Northumberland’s Kielder Observatory have recently invested a further £10,000 in a Ritchey Chretein 16” telescope, which means the facility is now fully automated and is also fully accessible for wheelchair users.
The new telescope utilises the same powerful optical system as the Hubble space telescope, Nasa’s 11 tonne space telescope.
Gary Fildes, Founder Director and Lead Astronomer of Kielder Observatory says “This system makes a real statement of inclusivity from the observatory team. It is our explicit wish to provide a safe and caring environment for all who wish to visit us and engage with our universe. Systems provided by this new investment mean that we can now reach a wider audience and make astronomy accessible for wheelchair users”.
With the new equipment now in place, it will be particularly attractive and appealing for imagery of the night sky use, providing even more educational and research use.
David Burdus, access consultant, says ” I visited the new facility following the installation of the telescope as viewing the night sky through a powerful telescope has been an ambition of mine for years now, so when an Observatory right here in Northumberland rang me to have a look, I couldn’t believe my luck! On arrival the observatory was level deck access with parking by the door. The views were everything I had hoped for and more – crystal clear and breath-taking! So often venues are easy to get into but the facilities aren’t. Well done Kielder Observatory and I look forward to further visits including to the new observatory which is due to open later this year.”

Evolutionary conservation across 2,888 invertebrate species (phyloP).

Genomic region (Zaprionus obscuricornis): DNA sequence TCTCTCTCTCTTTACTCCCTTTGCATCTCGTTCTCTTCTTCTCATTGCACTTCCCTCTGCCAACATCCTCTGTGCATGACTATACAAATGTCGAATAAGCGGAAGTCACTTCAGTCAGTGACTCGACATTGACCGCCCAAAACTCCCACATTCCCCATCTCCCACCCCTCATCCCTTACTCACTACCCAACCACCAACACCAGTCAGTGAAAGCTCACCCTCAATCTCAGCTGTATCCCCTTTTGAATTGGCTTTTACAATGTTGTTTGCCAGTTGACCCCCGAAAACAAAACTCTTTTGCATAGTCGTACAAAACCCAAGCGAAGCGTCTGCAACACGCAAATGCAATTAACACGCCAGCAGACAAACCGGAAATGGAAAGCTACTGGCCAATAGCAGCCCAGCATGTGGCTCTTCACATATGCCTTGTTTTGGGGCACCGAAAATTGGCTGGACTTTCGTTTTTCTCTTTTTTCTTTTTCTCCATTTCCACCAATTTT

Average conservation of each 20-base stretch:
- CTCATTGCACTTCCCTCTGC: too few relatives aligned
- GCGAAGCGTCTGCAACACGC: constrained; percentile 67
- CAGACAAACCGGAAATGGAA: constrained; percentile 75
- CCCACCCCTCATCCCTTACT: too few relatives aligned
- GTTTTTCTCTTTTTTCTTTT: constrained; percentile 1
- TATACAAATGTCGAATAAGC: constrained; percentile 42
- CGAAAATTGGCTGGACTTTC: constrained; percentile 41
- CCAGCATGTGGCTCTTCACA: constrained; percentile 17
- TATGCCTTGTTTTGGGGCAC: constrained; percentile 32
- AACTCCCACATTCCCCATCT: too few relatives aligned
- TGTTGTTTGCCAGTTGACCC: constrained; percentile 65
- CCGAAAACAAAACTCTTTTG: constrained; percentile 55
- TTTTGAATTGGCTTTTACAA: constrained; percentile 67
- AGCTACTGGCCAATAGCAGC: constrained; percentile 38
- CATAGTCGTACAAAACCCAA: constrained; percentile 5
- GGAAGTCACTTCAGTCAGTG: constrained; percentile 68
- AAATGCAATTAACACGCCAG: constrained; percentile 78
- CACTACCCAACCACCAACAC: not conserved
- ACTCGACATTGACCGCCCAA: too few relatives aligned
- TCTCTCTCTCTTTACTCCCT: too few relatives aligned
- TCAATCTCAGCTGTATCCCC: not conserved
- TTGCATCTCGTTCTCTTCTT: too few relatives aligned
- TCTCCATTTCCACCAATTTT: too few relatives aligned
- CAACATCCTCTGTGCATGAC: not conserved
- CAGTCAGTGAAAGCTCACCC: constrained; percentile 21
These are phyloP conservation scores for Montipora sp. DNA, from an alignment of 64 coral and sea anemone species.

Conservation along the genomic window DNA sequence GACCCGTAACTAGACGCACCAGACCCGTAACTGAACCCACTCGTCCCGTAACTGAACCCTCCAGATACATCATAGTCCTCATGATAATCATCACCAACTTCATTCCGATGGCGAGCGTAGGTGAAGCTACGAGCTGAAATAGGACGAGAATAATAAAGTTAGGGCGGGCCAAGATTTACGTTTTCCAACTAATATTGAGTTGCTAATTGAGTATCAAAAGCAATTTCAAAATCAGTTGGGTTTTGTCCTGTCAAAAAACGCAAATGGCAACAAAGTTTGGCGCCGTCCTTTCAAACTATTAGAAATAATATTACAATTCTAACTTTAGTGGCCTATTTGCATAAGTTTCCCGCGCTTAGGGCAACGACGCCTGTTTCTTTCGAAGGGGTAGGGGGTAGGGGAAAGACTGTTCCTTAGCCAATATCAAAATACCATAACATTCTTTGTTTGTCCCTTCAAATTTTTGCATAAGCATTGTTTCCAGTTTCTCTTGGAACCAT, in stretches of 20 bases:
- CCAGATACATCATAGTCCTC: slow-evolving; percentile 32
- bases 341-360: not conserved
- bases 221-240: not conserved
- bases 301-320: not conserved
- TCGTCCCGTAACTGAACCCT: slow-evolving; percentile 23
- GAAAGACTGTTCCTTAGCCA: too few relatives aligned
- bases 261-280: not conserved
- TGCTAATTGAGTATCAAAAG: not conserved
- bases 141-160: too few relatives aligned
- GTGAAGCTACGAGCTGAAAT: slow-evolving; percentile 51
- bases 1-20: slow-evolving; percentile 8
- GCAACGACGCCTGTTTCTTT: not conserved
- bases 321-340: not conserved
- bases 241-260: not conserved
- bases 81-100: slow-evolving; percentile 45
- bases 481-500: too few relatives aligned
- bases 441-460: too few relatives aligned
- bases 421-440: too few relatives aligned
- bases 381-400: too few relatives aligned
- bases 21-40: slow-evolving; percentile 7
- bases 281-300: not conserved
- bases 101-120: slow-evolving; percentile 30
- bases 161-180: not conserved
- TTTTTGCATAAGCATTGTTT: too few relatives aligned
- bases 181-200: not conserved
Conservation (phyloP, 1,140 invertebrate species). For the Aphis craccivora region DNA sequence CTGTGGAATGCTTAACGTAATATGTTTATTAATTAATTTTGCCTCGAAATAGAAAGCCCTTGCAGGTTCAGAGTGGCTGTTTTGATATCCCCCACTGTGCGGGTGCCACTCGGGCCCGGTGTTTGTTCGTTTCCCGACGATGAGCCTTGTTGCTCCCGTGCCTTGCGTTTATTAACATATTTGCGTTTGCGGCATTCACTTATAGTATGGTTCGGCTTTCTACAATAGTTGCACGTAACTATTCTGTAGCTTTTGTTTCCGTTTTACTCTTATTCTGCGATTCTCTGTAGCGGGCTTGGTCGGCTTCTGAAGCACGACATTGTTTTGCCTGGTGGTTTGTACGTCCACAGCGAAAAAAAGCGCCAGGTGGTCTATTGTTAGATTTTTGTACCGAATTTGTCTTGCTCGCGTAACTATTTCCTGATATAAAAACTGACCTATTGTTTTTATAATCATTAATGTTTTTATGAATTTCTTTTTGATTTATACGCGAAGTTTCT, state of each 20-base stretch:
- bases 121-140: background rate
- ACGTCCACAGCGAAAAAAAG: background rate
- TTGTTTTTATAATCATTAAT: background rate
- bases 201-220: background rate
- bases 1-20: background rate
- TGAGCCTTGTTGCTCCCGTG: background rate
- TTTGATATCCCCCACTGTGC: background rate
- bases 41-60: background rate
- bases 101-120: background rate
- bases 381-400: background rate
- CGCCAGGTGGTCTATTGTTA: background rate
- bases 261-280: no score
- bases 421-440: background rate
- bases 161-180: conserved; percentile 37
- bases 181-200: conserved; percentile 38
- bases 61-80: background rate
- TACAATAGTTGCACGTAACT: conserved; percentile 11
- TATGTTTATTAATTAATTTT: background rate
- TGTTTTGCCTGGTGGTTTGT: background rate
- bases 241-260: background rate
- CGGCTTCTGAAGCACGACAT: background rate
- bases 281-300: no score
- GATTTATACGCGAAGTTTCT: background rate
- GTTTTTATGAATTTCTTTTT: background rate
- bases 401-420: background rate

The current facility opened on 25th April 2008 with 1500 visitors. In 2017 the observatory expect over 23,000 and in the eight years since its opening, over 80,000 visitors have gazed at the skies in wonder in a very special part of the UK. The journey however is far from complete, and the dream is to build upon the foundations of success to date and build the biggest public outreach observatory and planetarium in the world to continue to inspire, enthuse and educate people from all walks of life.
As Northumberland International Dark Sky Park celebrated its third anniversary in December, research shows that astro-tourism is developing into a heaven-sent boost for the county’s visitor economy. Market research carried out after a dark skies autumn and winter marketing campaign, led by Northumberland International Dark Sky Park, found that 63% of respondents had visited the county between October 2015 and February 2016, compared to 9.5% the previous year. Earlier this year, satellite maps of England’s light pollution and dark skies released by the Campaign to Protect Rural England showed that Northumberland is the darkest national park with 96% of the area having pristine night skies.